Dubbo Catches: Research into fish herpes

Trials are under way to best process the countless tonnes of dead carp, should the carp herpes virus is released in Australia.

Trials are under way to best process the countless tonnes of dead carp, should the carp herpes virus is released in Australia.

Researchers are investigating options for the sustainable use of the dead carp that will result from the potential release of Cyprinid herpesvirus 3 (carp virus), under the National Carp Control Plan.

The research project involves laboratory-based processing trials, as well as commercial-scale trials of processes that produce usable carp-based products including fertilisers, compost, fishmeal and aquaculture feed ingredients.

Lead researcher Dr Janet Howieson from Curtin University, said the objective is to provide the NCCP with a range of efficient, effective and appropriate uses for carp, and that all methods are being carefully explored.

“The research is designed to deliver detailed cost-benefits analyses of the various carp utilisation processes being investigated including attention to harvest strategies, transport logistics and fish quality at various locations,” Dr Howieson said.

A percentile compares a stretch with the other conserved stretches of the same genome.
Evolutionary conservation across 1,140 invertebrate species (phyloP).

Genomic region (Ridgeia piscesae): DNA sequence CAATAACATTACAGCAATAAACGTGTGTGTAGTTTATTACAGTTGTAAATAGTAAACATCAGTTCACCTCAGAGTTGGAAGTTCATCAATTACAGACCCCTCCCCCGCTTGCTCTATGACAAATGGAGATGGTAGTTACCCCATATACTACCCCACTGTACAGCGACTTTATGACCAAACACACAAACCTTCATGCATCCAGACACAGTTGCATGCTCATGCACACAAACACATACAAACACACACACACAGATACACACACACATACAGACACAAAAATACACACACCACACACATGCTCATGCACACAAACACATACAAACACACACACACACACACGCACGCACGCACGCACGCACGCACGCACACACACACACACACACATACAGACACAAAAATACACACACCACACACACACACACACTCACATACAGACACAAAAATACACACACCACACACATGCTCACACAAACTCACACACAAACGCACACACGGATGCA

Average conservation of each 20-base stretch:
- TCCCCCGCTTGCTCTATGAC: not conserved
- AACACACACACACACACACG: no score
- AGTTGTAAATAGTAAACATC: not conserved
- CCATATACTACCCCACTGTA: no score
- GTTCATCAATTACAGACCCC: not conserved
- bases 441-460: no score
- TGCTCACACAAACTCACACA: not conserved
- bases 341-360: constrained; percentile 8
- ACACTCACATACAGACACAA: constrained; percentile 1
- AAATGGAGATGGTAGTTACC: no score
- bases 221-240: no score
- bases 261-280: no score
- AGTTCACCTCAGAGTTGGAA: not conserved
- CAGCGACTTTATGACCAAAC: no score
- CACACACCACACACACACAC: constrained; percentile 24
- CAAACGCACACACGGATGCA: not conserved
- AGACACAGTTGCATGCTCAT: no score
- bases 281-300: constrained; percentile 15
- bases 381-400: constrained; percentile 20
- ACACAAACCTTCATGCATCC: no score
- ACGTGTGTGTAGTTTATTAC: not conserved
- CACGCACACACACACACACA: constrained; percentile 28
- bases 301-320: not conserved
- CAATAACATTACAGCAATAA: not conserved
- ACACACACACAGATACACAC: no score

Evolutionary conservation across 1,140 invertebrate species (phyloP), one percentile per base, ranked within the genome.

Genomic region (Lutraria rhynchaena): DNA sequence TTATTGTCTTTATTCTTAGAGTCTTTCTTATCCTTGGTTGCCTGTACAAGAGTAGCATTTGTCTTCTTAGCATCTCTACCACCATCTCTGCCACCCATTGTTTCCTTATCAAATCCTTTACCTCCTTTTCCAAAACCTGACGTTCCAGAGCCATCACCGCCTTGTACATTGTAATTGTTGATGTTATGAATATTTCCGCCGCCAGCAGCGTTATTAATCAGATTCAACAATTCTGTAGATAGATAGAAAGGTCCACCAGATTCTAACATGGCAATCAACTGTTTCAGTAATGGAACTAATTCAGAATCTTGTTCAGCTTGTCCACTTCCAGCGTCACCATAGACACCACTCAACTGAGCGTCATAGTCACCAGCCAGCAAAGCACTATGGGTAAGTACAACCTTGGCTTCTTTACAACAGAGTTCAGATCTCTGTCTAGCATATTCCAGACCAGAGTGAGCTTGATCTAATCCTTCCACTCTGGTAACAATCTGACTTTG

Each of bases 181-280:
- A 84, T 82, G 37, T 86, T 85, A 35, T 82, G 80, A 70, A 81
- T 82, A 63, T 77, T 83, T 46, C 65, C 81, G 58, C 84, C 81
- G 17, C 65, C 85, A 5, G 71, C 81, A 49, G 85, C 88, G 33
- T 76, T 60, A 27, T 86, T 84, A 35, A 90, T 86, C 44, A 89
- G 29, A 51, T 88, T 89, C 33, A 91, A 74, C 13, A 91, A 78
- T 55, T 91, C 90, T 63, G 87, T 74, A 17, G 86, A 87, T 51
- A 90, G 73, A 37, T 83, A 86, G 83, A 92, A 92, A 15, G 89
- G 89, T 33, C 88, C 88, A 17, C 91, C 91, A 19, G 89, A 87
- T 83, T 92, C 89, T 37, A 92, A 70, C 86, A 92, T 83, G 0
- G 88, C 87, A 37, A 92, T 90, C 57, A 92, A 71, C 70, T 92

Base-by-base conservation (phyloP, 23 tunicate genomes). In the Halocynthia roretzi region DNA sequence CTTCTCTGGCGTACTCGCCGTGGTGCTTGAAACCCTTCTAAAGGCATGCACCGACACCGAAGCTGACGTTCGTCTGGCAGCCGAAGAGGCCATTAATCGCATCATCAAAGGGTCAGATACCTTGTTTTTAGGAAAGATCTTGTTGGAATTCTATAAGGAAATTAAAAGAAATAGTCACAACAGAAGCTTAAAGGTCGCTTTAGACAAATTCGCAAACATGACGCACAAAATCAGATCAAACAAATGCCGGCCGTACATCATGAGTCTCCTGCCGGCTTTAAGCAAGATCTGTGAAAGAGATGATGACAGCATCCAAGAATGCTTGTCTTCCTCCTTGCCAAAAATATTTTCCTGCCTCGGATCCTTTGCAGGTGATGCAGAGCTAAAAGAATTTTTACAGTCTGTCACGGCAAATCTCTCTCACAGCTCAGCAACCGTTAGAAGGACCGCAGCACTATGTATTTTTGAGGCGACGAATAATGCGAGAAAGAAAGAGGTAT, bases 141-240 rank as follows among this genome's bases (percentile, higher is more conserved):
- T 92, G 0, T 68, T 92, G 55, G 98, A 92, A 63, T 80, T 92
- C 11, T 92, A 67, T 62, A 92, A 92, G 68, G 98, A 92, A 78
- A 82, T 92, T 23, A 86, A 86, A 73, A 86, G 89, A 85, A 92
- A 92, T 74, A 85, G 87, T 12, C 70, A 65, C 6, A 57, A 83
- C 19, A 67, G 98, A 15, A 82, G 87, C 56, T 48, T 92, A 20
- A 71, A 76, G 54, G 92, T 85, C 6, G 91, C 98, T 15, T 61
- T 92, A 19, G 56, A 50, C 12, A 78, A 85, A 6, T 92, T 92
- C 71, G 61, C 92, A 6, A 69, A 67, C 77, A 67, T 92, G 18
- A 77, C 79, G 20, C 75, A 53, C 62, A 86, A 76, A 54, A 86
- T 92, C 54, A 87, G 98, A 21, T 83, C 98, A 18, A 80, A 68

“Identifying local solutions and a community based approach to using carp biomass is a key component of the project.”

Researchers recently completed a commercial-scale trial in partnership with Goulburn Valley Water in Victoria to separate two tonnes of dead carp into solids for local composting trials and liquids for further laboratory-based digestion trials looking at biogas production. 

Another 300kg of whole carp was sent to a nearby worm farm.

This followed a similar trial in Port Lincoln, South Australia using enzyme hydrolysis to break down 10 tonnes of carp biomass into smaller peptides and amino acids, which can be used for organic fertiliser or as an aquaculture or animal feed ingredient.

Outcomes for the remaining bones and scales are also being investigated.

NCCP National Coordinator Matt Barwick says identifying economically viable and productive uses for carp is an essential part of the NCCP’s clean-up strategy.

“We know there are large volumes of carp in our waterways, so working out what to do with the carp biomass if biocontrol proceeds provide us with a measured approach to help inform NCCP recommendations and the subsequent decision-making process,” Mr Barwick said.